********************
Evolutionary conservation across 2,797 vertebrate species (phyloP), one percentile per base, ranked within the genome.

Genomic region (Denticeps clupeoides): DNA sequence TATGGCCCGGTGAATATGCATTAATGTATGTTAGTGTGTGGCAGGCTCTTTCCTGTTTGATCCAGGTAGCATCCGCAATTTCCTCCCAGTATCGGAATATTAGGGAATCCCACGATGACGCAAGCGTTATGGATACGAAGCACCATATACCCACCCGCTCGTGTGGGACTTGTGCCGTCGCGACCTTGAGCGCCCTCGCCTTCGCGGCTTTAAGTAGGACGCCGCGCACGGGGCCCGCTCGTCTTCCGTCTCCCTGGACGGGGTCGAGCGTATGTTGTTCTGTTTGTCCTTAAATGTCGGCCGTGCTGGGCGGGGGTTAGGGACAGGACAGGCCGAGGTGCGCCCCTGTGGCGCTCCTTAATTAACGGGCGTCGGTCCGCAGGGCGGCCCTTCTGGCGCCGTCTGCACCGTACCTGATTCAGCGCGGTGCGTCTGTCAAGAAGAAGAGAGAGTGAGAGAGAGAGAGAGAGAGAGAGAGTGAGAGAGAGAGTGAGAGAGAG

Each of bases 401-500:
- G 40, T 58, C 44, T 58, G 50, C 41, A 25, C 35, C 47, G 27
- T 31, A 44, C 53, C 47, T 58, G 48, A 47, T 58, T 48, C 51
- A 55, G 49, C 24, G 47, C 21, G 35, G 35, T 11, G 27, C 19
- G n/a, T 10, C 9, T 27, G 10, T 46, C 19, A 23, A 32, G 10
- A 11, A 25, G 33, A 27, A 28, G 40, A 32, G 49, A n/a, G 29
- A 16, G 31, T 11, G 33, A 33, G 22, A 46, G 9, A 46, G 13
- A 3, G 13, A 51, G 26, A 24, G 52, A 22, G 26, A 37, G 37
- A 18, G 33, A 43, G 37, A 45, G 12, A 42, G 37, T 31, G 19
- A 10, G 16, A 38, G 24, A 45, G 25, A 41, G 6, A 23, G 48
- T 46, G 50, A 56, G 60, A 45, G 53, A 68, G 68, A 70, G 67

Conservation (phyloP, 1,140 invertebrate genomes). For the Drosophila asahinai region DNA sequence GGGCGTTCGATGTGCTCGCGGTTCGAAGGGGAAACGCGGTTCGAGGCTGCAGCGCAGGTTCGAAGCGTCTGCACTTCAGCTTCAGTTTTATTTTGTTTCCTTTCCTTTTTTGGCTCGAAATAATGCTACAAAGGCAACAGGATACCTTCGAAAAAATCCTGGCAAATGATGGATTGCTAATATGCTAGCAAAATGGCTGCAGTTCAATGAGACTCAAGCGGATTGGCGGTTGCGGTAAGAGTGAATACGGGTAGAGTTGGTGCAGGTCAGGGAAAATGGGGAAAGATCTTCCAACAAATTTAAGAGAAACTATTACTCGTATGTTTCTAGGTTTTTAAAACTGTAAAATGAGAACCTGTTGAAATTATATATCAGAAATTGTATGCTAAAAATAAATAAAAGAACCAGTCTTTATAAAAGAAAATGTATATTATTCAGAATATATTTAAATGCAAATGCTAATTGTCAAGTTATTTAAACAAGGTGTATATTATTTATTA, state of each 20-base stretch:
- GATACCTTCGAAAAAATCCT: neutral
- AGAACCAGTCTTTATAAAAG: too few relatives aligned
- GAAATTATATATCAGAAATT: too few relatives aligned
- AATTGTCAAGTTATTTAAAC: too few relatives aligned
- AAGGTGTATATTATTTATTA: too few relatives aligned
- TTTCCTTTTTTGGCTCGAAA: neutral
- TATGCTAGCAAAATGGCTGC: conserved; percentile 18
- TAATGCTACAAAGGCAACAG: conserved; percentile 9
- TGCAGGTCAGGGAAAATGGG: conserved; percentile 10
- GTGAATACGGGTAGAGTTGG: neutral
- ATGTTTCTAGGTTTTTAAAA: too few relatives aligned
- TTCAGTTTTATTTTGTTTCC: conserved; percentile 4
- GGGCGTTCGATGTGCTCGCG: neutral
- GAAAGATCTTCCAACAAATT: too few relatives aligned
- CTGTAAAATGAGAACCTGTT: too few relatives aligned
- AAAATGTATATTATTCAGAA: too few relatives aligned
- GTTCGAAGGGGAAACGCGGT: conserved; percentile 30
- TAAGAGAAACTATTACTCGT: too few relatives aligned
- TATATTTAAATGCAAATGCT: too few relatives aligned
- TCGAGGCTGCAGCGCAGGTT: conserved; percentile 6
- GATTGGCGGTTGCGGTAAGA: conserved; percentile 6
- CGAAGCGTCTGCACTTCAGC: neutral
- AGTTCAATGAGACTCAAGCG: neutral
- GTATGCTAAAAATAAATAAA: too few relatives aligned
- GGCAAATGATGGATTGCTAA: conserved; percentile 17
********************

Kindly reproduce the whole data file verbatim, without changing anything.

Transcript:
Evolutionary conservation across 2,797 vertebrate species (phyloP), one percentile per base, ranked within the genome.

Genomic region (Denticeps clupeoides): DNA sequence TATGGCCCGGTGAATATGCATTAATGTATGTTAGTGTGTGGCAGGCTCTTTCCTGTTTGATCCAGGTAGCATCCGCAATTTCCTCCCAGTATCGGAATATTAGGGAATCCCACGATGACGCAAGCGTTATGGATACGAAGCACCATATACCCACCCGCTCGTGTGGGACTTGTGCCGTCGCGACCTTGAGCGCCCTCGCCTTCGCGGCTTTAAGTAGGACGCCGCGCACGGGGCCCGCTCGTCTTCCGTCTCCCTGGACGGGGTCGAGCGTATGTTGTTCTGTTTGTCCTTAAATGTCGGCCGTGCTGGGCGGGGGTTAGGGACAGGACAGGCCGAGGTGCGCCCCTGTGGCGCTCCTTAATTAACGGGCGTCGGTCCGCAGGGCGGCCCTTCTGGCGCCGTCTGCACCGTACCTGATTCAGCGCGGTGCGTCTGTCAAGAAGAAGAGAGAGTGAGAGAGAGAGAGAGAGAGAGAGAGTGAGAGAGAGAGTGAGAGAGAG

Each of bases 401-500:
- G 40, T 58, C 44, T 58, G 50, C 41, A 25, C 35, C 47, G 27
- T 31, A 44, C 53, C 47, T 58, G 48, A 47, T 58, T 48, C 51
- A 55, G 49, C 24, G 47, C 21, G 35, G 35, T 11, G 27, C 19
- G n/a, T 10, C 9, T 27, G 10, T 46, C 19, A 23, A 32, G 10
- A 11, A 25, G 33, A 27, A 28, G 40, A 32, G 49, A n/a, G 29
- A 16, G 31, T 11, G 33, A 33, G 22, A 46, G 9, A 46, G 13
- A 3, G 13, A 51, G 26, A 24, G 52, A 22, G 26, A 37, G 37
- A 18, G 33, A 43, G 37, A 45, G 12, A 42, G 37, T 31, G 19
- A 10, G 16, A 38, G 24, A 45, G 25, A 41, G 6, A 23, G 48
- T 46, G 50, A 56, G 60, A 45, G 53, A 68, G 68, A 70, G 67

Conservation (phyloP, 1,140 invertebrate genomes). For the Drosophila asahinai region DNA sequence GGGCGTTCGATGTGCTCGCGGTTCGAAGGGGAAACGCGGTTCGAGGCTGCAGCGCAGGTTCGAAGCGTCTGCACTTCAGCTTCAGTTTTATTTTGTTTCCTTTCCTTTTTTGGCTCGAAATAATGCTACAAAGGCAACAGGATACCTTCGAAAAAATCCTGGCAAATGATGGATTGCTAATATGCTAGCAAAATGGCTGCAGTTCAATGAGACTCAAGCGGATTGGCGGTTGCGGTAAGAGTGAATACGGGTAGAGTTGGTGCAGGTCAGGGAAAATGGGGAAAGATCTTCCAACAAATTTAAGAGAAACTATTACTCGTATGTTTCTAGGTTTTTAAAACTGTAAAATGAGAACCTGTTGAAATTATATATCAGAAATTGTATGCTAAAAATAAATAAAAGAACCAGTCTTTATAAAAGAAAATGTATATTATTCAGAATATATTTAAATGCAAATGCTAATTGTCAAGTTATTTAAACAAGGTGTATATTATTTATTA, state of each 20-base stretch:
- GATACCTTCGAAAAAATCCT: neutral
- AGAACCAGTCTTTATAAAAG: too few relatives aligned
- GAAATTATATATCAGAAATT: too few relatives aligned
- AATTGTCAAGTTATTTAAAC: too few relatives aligned
- AAGGTGTATATTATTTATTA: too few relatives aligned
- TTTCCTTTTTTGGCTCGAAA: neutral
- TATGCTAGCAAAATGGCTGC: conserved; percentile 18
- TAATGCTACAAAGGCAACAG: conserved; percentile 9
- TGCAGGTCAGGGAAAATGGG: conserved; percentile 10
- GTGAATACGGGTAGAGTTGG: neutral
- ATGTTTCTAGGTTTTTAAAA: too few relatives aligned
- TTCAGTTTTATTTTGTTTCC: conserved; percentile 4
- GGGCGTTCGATGTGCTCGCG: neutral
- GAAAGATCTTCCAACAAATT: too few relatives aligned
- CTGTAAAATGAGAACCTGTT: too few relatives aligned
- AAAATGTATATTATTCAGAA: too few relatives aligned
- GTTCGAAGGGGAAACGCGGT: conserved; percentile 30
- TAAGAGAAACTATTACTCGT: too few relatives aligned
- TATATTTAAATGCAAATGCT: too few relatives aligned
- TCGAGGCTGCAGCGCAGGTT: conserved; percentile 6
- GATTGGCGGTTGCGGTAAGA: conserved; percentile 6
- CGAAGCGTCTGCACTTCAGC: neutral
- AGTTCAATGAGACTCAAGCG: neutral
- GTATGCTAAAAATAAATAAA: too few relatives aligned
- GGCAAATGATGGATTGCTAA: conserved; percentile 17